Literature Study GuidesBreakfast At TiffanysSection 17 José Leaves Holly Summary

Breakfast at Tiffany's | Study Guide

Truman Capote

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Course Hero. "Breakfast at Tiffany's Study Guide." Course Hero. 29 June 2017. Web. 18 Oct. 2018. <https://www.coursehero.com/lit/Breakfast-at-Tiffanys/>.

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Course Hero. (2017, June 29). Breakfast at Tiffany's Study Guide. In Course Hero. Retrieved October 18, 2018, from https://www.coursehero.com/lit/Breakfast-at-Tiffanys/

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Course Hero. "Breakfast at Tiffany's Study Guide." June 29, 2017. Accessed October 18, 2018. https://www.coursehero.com/lit/Breakfast-at-Tiffanys/.

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Course Hero, "Breakfast at Tiffany's Study Guide," June 29, 2017, accessed October 18, 2018, https://www.coursehero.com/lit/Breakfast-at-Tiffanys/.

Breakfast at Tiffany's | Section 17 (José Leaves Holly) | Summary

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Summary

Holly Golightly didn't come home that night, nor the next morning. Fulfilling his duty to feed the cat, the narrator climbs down the fire escape and lets himself into her apartment through the window. José's cousin is in the bedroom, packing José Ybarra-Jaegar's clothes into a suitcase. He doesn't speak much English, but the narrator gathers that José is "planning a powder." José's cousin gives the narrator a letter for Holly, then leaves. The narrator feels terrible for her.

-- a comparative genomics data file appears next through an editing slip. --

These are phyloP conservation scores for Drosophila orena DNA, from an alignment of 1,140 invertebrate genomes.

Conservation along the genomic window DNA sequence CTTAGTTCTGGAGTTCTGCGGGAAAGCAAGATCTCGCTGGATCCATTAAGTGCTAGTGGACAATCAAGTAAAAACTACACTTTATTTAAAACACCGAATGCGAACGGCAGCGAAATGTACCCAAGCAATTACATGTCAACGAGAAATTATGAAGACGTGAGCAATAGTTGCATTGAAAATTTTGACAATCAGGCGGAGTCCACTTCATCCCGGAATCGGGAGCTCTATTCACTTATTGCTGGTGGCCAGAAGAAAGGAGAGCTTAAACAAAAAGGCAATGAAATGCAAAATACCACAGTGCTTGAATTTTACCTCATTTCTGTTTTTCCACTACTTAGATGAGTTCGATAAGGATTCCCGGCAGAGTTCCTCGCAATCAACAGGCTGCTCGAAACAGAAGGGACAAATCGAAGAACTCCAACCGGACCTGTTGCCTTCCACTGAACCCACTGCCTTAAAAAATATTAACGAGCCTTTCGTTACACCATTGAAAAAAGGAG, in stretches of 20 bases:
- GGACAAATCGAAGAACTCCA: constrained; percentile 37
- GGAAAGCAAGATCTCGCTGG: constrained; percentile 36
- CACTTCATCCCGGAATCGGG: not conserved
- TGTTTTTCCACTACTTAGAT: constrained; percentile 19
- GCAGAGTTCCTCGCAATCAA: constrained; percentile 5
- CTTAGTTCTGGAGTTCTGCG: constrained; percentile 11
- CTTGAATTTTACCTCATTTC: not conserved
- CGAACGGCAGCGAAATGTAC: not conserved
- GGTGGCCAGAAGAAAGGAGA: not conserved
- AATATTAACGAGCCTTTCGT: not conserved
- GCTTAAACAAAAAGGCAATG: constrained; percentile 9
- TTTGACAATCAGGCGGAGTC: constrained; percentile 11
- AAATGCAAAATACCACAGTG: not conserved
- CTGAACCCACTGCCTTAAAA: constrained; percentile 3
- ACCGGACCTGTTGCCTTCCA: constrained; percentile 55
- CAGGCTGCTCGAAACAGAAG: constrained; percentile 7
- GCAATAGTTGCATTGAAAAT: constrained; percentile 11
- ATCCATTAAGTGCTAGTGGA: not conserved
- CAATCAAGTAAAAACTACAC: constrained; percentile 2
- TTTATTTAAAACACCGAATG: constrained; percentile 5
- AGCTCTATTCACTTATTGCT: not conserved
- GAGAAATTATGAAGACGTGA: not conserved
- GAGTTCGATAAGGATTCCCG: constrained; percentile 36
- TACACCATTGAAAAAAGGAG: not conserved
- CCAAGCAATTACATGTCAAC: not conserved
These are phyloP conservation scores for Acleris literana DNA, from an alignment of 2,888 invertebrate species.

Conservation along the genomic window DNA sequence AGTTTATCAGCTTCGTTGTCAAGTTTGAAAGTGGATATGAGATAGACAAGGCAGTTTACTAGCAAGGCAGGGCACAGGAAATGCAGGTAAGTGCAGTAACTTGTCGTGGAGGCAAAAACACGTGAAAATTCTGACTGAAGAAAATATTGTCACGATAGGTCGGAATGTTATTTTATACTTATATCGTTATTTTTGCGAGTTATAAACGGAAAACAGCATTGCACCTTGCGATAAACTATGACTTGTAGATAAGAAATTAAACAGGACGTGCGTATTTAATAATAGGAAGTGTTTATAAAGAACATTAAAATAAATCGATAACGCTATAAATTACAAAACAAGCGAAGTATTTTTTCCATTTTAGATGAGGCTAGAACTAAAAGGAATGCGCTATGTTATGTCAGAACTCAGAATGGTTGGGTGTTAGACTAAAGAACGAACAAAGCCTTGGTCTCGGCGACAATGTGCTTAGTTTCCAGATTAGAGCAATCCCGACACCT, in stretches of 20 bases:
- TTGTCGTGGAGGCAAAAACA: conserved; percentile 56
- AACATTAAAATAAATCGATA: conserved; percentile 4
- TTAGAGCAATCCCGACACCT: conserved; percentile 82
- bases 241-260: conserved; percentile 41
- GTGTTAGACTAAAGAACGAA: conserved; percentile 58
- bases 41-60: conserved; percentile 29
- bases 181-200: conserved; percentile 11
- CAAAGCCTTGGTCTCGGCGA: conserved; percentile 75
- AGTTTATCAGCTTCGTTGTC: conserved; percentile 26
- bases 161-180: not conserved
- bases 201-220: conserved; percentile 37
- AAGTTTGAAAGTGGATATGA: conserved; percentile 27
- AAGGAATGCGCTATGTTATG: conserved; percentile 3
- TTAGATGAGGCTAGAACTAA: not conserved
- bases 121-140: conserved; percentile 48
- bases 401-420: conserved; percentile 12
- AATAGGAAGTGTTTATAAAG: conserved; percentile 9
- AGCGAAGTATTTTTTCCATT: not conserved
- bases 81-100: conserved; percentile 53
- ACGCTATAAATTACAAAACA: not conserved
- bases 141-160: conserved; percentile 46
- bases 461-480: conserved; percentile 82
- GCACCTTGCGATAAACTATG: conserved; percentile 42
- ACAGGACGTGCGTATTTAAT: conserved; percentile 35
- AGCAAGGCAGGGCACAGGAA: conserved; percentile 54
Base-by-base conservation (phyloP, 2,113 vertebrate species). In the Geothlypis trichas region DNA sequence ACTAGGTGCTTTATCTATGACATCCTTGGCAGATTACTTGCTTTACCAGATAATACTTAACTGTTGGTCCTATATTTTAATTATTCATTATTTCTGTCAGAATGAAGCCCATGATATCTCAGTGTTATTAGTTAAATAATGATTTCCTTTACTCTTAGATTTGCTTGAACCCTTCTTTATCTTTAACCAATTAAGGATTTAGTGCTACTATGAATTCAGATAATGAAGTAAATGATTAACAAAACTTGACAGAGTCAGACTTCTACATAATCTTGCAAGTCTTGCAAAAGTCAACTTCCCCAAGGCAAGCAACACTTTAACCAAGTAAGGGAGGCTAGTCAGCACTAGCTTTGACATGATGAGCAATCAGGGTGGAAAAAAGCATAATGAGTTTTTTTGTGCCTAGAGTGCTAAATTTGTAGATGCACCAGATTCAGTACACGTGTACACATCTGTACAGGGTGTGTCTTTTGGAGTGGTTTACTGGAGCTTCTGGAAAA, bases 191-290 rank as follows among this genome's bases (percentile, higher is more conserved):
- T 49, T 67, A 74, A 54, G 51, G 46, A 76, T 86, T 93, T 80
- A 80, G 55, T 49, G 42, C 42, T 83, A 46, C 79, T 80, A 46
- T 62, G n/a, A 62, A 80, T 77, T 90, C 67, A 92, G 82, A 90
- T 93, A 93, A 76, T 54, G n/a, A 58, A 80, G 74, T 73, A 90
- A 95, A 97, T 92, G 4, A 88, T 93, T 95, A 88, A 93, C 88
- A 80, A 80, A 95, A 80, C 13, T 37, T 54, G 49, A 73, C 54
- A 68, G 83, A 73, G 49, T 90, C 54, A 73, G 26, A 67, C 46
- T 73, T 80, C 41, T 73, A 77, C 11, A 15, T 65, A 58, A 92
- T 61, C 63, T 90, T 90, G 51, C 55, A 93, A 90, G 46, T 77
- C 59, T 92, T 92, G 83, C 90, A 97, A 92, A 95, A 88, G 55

Analysis

José Ybarra-Jaegar cares more about his career and reputation than he cares for Holly Golightly, so it's no surprise he breaks up with her at the very moment she needs help. He is nicer than the other men she's escorted, but he's every bit as selfish. His callous disposal of Holly infuriates the narrator. Though the narrator never supported the idea of Holly and José moving to Brazil, he never actively tried to stop them. He knows Holly will run away from anyone standing in the way of her freedom, and he can't bear to lose her. He loves her too much to protect her from her inevitable failures, and he feels such empathy for her that he, too, experiences heartbreak when yet another man casts her aside.

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